This week, the McGill Institute for the Study of Canada is partnering with the University of Alberta to host a two-day conference titled PetroCultures: Oil, Energy and Canada’s Future.

On Thursday and Friday, academics, industry, journalists and activists will gather to discuss and debate the social, cultural and political implications of Canada’s most controversial natural resource. Équiterre’s Steven Guilbeault will precede Sun New’s Ezra Levant while former Oilsands Developers Group Chair Ken Chapman will speak alongside lawyer Katherine Koostachin, specialist in Aboriginal, environmental and natural resource law.

The safety, health and environmental concerns surrounding the extraction and transportation of oil and gas has made for some bleak headlines these past few months. The Keystone XL pipeline project and the Lac Mégantic train disaster show the perils of having to move immense amounts of energy resources. Alberta’s landscape can attest to this and now we’re even talking about a Quebec petrol manifesto.

Conflicts over energy sources are of course not new; my generation grew up with wars being fought over the stuff. But with environmental disasters not only stemming from the production but also the use of fossil fuels, the repercussions go beyond our borders and are no longer a cause célèbre only for the left.

Navy Admiral Samuel J. Locklear III, one of the US’s top military officers, believes that climate change in the Asian-Pacific region poses the biggest long-term security threat to the area. Similarly, experts believe that sustained droughts exacerbated the underlying problems leading to Syria’s bloody civil-war.

Canada is not there yet, but our energy consumption and production habits are rightfully at the center of ongoing social debates.

Petrocultures 2014: Oil, Energy, and Canada’s Future runs Thursday and Friday at the McGill Faculty Club (3450 McTavish). For tickets and other information, see the Facebook event page or visit

Woman in green t-shirt

Despite the fallout from the Fukushima nuclear disaster and renewed fears about the safety of nuclear power, almost no country has taken a position against the controversial energy source, except one.   Europe’s economic engine and most populace country, Germany, has bucked the global trend and announced it will shut down all of its nuclear power plants by 2022, at the latest.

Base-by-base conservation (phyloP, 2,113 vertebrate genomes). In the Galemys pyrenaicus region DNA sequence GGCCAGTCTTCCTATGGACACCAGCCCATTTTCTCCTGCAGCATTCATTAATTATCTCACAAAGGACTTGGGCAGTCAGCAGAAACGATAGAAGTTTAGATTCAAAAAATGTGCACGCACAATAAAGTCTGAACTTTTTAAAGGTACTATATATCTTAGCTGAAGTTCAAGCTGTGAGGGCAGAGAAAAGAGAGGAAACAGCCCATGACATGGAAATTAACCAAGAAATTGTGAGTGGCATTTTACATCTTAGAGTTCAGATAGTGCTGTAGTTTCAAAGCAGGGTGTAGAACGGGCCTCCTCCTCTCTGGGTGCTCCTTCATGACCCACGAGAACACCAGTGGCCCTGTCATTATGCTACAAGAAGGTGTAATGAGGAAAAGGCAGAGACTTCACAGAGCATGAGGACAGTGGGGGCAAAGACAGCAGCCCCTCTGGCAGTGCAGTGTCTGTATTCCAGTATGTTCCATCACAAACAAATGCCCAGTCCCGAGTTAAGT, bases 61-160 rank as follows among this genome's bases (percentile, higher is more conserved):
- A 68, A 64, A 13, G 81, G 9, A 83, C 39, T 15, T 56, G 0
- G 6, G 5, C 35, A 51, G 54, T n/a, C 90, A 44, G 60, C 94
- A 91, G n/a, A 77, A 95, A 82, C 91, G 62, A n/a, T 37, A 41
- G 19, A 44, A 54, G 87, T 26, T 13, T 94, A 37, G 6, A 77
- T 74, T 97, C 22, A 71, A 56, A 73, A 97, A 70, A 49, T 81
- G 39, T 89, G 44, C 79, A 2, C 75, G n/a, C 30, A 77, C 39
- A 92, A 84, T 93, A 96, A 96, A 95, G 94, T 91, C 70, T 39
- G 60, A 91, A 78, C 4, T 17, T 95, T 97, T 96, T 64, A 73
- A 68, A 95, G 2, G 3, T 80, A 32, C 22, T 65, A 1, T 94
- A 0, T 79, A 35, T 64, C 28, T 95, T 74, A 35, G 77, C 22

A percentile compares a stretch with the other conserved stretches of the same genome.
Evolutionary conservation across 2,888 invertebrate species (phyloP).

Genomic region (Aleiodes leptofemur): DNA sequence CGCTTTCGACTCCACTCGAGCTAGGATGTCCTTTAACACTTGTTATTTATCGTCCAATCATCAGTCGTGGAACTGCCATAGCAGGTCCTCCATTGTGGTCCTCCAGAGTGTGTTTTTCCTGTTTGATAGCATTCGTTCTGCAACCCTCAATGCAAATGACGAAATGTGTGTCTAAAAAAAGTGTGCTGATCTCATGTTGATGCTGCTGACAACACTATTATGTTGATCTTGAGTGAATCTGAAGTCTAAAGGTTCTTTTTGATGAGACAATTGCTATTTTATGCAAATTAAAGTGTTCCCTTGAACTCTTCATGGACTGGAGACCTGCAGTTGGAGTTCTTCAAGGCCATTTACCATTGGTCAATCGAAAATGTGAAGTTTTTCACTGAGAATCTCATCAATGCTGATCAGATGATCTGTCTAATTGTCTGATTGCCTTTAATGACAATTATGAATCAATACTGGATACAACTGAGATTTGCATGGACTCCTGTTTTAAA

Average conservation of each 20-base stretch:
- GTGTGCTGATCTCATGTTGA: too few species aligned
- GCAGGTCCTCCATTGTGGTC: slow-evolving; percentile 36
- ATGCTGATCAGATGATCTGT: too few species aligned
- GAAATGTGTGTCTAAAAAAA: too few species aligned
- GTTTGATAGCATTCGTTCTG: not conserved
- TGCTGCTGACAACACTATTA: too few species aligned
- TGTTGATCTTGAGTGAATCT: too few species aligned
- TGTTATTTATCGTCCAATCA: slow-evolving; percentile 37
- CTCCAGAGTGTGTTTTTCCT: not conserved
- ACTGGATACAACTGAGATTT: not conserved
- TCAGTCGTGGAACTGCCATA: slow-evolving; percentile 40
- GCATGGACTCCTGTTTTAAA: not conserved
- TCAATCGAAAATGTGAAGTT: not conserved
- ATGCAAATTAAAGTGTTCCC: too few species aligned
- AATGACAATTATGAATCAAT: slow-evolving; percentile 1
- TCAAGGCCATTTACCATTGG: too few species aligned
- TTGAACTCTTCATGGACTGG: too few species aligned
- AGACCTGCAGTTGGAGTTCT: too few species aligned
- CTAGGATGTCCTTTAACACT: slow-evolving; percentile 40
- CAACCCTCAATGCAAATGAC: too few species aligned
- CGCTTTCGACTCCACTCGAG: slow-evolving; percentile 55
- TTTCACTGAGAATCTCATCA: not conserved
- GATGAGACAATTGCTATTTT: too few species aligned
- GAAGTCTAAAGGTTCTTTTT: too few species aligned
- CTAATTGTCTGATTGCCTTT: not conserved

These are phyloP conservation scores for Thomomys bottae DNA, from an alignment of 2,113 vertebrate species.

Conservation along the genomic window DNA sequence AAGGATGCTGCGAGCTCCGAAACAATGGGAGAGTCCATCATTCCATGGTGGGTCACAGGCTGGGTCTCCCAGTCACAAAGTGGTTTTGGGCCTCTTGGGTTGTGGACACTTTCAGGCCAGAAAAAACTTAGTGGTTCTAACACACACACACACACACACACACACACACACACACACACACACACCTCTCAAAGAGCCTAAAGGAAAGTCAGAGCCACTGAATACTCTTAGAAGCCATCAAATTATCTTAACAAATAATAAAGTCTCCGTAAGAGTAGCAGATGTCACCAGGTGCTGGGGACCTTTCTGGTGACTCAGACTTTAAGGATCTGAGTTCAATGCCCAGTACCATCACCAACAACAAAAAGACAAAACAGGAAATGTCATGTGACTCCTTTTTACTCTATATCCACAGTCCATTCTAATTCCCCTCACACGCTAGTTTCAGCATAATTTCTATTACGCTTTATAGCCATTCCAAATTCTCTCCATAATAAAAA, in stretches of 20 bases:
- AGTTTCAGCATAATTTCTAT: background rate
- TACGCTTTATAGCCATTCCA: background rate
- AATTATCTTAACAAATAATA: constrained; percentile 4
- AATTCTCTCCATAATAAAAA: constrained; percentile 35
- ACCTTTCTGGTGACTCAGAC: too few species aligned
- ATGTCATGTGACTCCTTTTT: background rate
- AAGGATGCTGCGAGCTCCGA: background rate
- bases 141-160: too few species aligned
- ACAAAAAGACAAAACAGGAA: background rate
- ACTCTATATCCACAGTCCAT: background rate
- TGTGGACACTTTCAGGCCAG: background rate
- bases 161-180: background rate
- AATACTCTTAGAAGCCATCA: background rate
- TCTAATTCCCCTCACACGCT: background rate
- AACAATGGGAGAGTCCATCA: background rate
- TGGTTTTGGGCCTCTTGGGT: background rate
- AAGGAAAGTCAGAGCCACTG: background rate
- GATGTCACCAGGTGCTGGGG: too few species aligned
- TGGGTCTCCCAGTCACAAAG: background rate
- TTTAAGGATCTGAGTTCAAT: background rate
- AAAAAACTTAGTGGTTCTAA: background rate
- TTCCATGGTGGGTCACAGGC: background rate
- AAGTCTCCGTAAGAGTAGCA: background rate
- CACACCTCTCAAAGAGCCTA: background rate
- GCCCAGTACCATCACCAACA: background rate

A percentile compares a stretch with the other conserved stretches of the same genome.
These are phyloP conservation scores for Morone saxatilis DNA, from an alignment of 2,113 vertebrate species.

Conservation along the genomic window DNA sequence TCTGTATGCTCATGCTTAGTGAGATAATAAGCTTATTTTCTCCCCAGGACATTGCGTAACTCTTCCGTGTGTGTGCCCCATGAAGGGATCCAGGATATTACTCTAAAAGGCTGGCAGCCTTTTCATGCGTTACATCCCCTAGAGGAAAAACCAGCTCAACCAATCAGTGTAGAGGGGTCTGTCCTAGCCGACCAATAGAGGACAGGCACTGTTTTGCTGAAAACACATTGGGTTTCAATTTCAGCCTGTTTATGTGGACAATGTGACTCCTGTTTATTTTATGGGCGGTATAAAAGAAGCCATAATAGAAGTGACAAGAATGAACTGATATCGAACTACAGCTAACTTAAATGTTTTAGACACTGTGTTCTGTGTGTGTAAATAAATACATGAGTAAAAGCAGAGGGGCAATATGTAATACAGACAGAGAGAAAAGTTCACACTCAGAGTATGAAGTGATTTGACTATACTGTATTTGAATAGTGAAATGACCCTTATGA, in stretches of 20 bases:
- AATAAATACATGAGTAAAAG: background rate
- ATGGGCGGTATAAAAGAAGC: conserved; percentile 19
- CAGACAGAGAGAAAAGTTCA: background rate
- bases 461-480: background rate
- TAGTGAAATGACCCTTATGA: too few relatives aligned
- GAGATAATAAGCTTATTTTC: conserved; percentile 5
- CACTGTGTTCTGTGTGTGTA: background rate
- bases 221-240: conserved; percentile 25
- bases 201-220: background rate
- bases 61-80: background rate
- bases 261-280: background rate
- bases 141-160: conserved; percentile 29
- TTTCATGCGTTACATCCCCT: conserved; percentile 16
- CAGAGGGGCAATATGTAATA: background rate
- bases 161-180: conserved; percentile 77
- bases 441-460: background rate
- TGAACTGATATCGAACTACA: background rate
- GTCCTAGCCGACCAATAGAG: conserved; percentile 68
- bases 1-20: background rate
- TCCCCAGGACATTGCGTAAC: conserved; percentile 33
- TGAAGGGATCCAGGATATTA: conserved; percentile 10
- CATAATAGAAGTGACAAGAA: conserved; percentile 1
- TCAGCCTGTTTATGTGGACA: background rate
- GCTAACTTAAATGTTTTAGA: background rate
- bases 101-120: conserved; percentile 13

But ask Jana Wiechmann, Greenpeace coordinator for the northern German city of Bremen, if the battle over nuclear in Germany is won and the answer is simple: no.

“We think we can get out of nuclear energy even quicker, as soon as 2015,” said Wiechmann in an interview a week after the German government made its announcement.

Woman in green t-shirt

Wiechmann and her Greenpeace colleagues have been at the forefront of perhaps the world’s strongest anti-nuclear movement, and though their work has been instrumental in mobilizing the German public against nuclear power, she says abandoning nuclear by 2022 is not nearly soon enough.

In a document Greenpeace Germany calls Der Plan (The Plan), the organization details how the country can wean itself off nuclear power by 2015, seven years earlier than the current government commitment.

Nuclear power provides about 25 percent of Germany’s current electrical supply and in order to get off nuclear, another power source will have to replace this supply.   Greenpeace’s recommendation to decommission all nuclear plants by 2015 makes this a tall order, so much so that the environmental organization is recommending increased use of fossil fuel power plants to make it possible.   And what of the global warming problem or the pollution coal-fired plants create?

“If we have to choose between the risks of nuclear energy where we could nuke the area for thousands of years if I compare that with only the heating of the atmosphere then we choose coal because there is no better alternative,” said Wiechmann.   But she specified that, “coal can only be the bridge from nuclear power to renewable energies.”

The idea of increasing fossil fuel use may seem counterproductive when it comes to other Greenpeace priorities such as battling climate change, but this is an indication of the vehemence of the anti-nuclear movement in the country of nearly 82 million people.

The Greenpeace plan lays out on a year-by-year basis how Germany’s nuclear power plants can be shut down within four years.   Though coal- and natural gas-fired power plants are proposed by Greenpeace to help Germany move away from nuclear, renewable energy is what they see as the long term solution.

maps of Germany with energy icons

Germany is already a leader in renewable energies like wind, solar and biogas, but Der Plan takes the country even further.   “Other countries look at what we are doing and we have the responsibility to show the world what’s possible,” said Wiechmann.

She thinks other countries can watch the German example and use it to decide if they want coal power or if they want to import German technology, since German companies are also leaders in the manufacture and design of wind turbines and solar panels.

Critics may point to the plan to use coal to help fill the supply gap left by the absence of nuclear.  The organization’s plan intends to begin phasing out coal starting in 2016 and to go coal free by 2040.